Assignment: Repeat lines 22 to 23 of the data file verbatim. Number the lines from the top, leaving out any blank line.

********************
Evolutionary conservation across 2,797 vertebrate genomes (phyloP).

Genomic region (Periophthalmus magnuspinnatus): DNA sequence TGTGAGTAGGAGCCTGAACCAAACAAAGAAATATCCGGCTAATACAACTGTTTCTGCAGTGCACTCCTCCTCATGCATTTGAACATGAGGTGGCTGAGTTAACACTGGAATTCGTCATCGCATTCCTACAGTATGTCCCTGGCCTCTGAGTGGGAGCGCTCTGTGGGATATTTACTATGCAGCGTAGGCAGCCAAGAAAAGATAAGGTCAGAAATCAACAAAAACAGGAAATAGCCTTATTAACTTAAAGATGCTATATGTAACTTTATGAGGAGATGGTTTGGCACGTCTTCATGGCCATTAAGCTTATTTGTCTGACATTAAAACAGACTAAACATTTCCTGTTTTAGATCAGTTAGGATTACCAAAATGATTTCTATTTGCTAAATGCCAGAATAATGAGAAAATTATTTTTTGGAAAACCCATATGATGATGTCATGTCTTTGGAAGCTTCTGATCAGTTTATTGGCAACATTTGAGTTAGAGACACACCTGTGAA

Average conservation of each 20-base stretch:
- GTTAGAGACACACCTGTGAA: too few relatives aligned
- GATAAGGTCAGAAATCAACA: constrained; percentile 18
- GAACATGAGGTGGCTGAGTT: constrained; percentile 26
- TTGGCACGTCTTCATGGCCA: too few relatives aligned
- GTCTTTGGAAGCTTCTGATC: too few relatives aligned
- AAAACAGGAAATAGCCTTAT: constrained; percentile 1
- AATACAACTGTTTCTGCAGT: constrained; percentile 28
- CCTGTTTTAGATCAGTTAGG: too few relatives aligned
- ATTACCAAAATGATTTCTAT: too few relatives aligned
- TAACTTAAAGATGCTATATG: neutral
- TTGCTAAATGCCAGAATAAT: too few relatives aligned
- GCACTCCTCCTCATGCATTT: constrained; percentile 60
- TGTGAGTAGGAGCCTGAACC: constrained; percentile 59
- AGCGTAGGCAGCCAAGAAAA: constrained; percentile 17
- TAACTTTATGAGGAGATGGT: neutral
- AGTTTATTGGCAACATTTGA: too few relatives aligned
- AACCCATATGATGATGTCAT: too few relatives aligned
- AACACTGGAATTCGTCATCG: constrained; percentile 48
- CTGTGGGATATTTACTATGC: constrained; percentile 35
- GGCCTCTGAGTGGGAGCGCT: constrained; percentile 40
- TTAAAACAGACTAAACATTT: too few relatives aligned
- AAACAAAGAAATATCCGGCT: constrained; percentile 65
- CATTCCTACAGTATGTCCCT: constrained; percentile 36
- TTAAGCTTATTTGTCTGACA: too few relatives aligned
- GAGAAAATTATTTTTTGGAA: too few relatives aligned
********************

- CTGTGGGATATTTACTATGC: constrained; percentile 35
- GGCCTCTGAGTGGGAGCGCT: constrained; percentile 40